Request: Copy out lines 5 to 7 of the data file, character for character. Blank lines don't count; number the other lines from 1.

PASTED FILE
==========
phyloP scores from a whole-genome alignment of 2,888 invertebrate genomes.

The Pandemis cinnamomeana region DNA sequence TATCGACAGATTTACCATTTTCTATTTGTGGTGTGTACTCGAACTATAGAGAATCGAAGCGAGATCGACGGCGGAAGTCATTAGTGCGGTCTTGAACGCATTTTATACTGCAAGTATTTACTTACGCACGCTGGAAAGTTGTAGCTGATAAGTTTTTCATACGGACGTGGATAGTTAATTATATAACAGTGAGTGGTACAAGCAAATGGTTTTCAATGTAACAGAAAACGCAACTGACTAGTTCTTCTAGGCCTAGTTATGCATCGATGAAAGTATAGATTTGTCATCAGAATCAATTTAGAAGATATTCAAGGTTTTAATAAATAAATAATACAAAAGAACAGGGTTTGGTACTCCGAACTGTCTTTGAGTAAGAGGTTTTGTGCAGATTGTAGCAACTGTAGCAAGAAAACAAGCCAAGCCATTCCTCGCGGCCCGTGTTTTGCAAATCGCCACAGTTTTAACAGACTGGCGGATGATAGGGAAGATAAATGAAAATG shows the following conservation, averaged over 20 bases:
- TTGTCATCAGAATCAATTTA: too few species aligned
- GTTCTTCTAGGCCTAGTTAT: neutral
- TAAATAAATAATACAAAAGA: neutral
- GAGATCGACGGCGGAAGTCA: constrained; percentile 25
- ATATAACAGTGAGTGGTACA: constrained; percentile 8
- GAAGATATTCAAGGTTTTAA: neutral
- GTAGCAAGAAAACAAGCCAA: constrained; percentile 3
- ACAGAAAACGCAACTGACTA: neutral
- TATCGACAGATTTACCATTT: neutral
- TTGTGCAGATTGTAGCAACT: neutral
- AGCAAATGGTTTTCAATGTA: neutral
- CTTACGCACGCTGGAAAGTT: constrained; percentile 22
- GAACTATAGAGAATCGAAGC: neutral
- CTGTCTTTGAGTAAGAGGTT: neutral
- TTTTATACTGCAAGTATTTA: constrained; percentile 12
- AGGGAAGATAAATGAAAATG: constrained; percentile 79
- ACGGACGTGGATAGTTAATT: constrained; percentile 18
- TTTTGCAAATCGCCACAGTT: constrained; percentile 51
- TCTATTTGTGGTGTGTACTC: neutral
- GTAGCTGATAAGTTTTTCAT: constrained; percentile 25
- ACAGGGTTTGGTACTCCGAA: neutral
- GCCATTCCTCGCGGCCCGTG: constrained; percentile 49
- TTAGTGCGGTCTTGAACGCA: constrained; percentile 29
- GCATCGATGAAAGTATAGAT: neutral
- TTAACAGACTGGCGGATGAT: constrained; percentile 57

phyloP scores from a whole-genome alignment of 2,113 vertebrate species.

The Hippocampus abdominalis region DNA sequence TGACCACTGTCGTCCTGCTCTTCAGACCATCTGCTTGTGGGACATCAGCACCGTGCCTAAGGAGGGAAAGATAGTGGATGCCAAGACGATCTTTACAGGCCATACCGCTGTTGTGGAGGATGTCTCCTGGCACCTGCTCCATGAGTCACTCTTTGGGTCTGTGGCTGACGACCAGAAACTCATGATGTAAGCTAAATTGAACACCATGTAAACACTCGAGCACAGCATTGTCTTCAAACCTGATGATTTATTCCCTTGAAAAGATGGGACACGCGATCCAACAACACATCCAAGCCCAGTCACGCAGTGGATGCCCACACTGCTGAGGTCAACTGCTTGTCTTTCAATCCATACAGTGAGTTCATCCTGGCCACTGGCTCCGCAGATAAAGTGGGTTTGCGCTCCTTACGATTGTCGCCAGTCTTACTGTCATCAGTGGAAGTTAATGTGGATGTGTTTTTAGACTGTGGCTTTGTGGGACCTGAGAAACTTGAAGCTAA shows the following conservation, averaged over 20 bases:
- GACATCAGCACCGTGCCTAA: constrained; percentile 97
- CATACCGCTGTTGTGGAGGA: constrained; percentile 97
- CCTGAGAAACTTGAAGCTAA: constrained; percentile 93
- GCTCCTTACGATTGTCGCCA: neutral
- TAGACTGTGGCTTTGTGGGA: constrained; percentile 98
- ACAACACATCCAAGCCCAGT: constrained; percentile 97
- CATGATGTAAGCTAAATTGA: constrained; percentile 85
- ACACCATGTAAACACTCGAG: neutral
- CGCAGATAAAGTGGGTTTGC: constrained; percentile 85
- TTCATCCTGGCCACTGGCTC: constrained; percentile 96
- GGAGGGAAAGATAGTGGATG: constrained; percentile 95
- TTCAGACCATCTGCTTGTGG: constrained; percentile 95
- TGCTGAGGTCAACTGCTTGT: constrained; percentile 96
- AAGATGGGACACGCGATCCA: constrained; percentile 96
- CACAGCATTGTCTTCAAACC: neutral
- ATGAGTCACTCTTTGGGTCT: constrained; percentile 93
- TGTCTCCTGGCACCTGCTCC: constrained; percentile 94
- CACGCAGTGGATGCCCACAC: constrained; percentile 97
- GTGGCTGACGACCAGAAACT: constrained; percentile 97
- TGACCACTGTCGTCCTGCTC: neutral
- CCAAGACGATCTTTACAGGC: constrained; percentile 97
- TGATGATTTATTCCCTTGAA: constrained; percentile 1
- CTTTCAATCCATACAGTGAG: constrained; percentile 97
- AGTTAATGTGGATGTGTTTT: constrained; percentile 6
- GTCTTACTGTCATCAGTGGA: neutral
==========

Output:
- TAAATAAATAATACAAAAGA: neutral
- GAGATCGACGGCGGAAGTCA: constrained; percentile 25
- ATATAACAGTGAGTGGTACA: constrained; percentile 8